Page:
McAuliffe tells House-Senate veterans panel of his plans to visit Quincy home
House Veterans Affairs Committee Minority Spokesperson Rep. Michael McAuliffe (R-Chicago) wanted all the facts at the joint Illinois House-Senate Veterans' Affairs Committee hearing on Tuesday.
“As the Republican spokesperson and member of the Veterans Affairs Committee for many years, I would like to start out from the beginning that my thoughts and prayers go out to the veterans and families who have been affected by the Legionnaires' disease in Quincy, Illinois,” McAuliffe said.
Since 2015, there have been 13 reported deaths due to the disease that has allegedly been transmitted through the water supply piping at the Illinois Veterans Home at Quincy. Gov. Bruce Rauner checked into the facility Jan. 3 to stay a few nights and met with U.S. Sen. Dick Durbin (D-IL) on Jan. 5 to discuss future safety measures.
“I was encouraged to read that Sen. Durbin and the governor met last Friday and that Sen. Durbin concluded that closing Quincy Veteran Home would be a mistake,” McAuliffe said.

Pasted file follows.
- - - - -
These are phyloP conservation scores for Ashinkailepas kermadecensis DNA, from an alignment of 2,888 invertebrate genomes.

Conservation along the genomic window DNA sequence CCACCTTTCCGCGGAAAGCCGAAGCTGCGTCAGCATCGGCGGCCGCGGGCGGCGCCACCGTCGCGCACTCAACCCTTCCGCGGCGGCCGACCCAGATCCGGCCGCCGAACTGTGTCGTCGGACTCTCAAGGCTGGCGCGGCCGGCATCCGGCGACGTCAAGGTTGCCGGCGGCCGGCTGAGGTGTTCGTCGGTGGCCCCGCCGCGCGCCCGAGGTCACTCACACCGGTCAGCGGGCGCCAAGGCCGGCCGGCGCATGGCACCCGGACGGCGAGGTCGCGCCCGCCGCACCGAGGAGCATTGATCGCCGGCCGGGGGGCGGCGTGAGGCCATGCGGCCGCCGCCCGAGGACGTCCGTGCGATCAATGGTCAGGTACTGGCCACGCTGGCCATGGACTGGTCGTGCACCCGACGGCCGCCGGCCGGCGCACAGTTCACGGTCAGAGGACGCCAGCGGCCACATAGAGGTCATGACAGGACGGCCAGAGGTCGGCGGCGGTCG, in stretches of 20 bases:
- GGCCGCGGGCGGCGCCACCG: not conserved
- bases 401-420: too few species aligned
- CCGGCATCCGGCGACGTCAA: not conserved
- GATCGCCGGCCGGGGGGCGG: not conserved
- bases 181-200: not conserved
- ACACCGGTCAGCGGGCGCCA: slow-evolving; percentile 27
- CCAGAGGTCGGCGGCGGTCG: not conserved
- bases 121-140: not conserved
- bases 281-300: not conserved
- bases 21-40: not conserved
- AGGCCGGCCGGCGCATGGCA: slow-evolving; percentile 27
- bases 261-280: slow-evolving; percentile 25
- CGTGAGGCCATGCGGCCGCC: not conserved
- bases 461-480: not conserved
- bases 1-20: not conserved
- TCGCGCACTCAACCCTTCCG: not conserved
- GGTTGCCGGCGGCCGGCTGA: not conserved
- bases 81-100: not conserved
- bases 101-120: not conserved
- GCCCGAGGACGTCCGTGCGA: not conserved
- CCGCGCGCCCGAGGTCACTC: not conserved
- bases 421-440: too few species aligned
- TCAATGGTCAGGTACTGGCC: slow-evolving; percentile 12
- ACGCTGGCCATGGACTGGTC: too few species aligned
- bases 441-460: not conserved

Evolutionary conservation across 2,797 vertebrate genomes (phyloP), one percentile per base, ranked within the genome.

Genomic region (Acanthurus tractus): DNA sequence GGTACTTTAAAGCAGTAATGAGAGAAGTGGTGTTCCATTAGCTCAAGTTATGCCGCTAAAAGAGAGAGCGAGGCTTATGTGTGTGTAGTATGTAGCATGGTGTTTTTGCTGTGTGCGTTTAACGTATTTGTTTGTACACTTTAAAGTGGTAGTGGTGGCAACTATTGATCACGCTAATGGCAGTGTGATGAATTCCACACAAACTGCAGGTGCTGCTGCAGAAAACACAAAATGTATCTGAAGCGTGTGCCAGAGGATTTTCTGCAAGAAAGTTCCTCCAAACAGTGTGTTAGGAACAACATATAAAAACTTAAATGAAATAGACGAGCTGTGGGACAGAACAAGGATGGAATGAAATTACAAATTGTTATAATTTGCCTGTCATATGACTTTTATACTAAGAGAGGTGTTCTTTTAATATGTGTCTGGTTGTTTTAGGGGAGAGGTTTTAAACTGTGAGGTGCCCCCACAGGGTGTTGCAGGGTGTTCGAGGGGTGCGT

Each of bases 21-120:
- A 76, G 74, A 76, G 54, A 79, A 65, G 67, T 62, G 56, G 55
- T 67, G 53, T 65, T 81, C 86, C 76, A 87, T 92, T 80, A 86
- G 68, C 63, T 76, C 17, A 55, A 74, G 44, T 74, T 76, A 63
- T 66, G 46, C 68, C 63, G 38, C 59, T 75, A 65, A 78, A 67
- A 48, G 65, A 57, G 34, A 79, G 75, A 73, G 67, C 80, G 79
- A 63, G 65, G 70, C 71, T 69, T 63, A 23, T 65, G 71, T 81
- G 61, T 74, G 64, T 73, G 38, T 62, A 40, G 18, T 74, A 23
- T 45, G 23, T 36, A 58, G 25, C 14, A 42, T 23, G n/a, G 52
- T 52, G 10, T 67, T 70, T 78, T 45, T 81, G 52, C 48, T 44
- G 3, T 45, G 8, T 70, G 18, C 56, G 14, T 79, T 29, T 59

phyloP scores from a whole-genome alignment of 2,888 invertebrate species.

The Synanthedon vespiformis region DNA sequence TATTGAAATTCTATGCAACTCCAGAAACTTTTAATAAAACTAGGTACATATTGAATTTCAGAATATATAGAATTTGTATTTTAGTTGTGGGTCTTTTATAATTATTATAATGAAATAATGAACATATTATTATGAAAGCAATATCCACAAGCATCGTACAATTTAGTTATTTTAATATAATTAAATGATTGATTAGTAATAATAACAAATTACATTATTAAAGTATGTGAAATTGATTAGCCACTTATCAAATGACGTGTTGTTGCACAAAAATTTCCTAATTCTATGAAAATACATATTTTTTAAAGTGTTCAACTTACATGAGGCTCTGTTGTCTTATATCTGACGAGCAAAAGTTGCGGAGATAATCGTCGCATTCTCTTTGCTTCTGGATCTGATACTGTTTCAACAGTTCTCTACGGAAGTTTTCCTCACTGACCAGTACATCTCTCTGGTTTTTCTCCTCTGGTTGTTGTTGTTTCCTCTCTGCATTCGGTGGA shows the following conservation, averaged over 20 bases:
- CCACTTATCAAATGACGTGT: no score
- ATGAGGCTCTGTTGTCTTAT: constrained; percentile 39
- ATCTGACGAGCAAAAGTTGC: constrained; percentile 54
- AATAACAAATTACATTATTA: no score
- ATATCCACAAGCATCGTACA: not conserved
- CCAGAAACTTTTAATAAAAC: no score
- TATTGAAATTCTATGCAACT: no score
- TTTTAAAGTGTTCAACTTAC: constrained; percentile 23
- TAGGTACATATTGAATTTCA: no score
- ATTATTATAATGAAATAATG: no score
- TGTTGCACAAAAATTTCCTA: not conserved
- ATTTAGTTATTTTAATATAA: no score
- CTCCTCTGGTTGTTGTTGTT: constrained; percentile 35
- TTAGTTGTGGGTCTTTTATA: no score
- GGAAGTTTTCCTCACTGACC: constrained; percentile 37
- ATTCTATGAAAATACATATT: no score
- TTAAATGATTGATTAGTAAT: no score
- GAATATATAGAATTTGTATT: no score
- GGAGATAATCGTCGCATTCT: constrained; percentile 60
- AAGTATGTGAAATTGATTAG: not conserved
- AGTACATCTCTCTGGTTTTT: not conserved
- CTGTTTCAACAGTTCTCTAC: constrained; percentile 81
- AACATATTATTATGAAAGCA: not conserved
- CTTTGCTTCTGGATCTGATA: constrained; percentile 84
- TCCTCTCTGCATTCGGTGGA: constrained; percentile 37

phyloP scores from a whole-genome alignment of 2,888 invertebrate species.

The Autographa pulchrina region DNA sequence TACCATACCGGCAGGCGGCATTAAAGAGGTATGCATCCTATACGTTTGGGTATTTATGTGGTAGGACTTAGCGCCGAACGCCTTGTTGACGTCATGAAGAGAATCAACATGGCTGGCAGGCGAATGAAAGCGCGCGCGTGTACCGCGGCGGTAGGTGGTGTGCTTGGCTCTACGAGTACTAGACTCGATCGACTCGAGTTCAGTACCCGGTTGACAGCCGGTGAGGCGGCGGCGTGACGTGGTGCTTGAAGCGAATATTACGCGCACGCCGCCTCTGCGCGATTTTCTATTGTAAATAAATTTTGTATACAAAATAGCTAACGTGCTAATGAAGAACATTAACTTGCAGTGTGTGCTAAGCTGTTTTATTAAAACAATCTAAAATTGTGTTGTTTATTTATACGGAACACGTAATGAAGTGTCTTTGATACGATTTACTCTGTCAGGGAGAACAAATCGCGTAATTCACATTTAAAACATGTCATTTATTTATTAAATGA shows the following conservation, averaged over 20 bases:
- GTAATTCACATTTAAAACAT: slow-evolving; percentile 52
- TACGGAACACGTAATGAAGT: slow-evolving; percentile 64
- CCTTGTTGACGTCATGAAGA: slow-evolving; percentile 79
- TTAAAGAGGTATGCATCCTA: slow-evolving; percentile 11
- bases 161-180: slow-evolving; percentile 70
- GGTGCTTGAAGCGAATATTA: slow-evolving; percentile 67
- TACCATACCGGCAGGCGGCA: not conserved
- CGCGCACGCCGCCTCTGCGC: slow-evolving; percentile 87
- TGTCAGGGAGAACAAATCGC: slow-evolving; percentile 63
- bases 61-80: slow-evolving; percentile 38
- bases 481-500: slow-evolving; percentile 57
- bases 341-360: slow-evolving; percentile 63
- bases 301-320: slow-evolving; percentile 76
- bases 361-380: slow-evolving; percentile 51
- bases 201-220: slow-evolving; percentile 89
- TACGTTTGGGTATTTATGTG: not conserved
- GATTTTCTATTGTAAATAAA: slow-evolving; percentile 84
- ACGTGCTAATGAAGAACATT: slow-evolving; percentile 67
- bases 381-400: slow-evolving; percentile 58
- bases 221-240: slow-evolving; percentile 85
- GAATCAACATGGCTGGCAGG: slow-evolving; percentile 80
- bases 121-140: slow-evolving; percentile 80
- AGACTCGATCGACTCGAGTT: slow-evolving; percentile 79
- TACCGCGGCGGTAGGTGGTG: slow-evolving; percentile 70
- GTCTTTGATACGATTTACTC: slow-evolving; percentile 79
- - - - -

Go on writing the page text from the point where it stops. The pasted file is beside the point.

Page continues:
McAuliffe said he too plans on visiting the 200-acre site in Quincy.
“I have a scheduled meeting to go to the home with other colleagues and I am sorry I wasn’t able to go as of yet, but I look forward to touring the facility myself with other colleagues,” McAuliffe said.
But for now, McAuliffe said he would rely on the witness testimony of Centers for Disease Control and Prevention Associate Director for Epidemiological Science Sam Posner, Illinois Department of Public Health Director Nirav Shah and Illinois Department of Veterans' Affairs Director Erica Jeffries to keep him informed.
“I look forward to hearing expert testimony regarding Legionella at that institution and what safeguards that institution is doing to mediate future outbreaks,” McAuliffe said.
During the four-hour long meeting, McAuliffe was informed that there have been 300 cases of Legionnaires' disease in the state, according to Shah; and Jeffries testified that digging up mile-long pipelines could cause further spread of the pneumonia-like disease. She said even new piping could be infected with the Legionnaires' bacteria growth found in piping biofilm.
Though the testimony was not promising, McAuliffe said he wanted to do all he could to help eradicate the disease.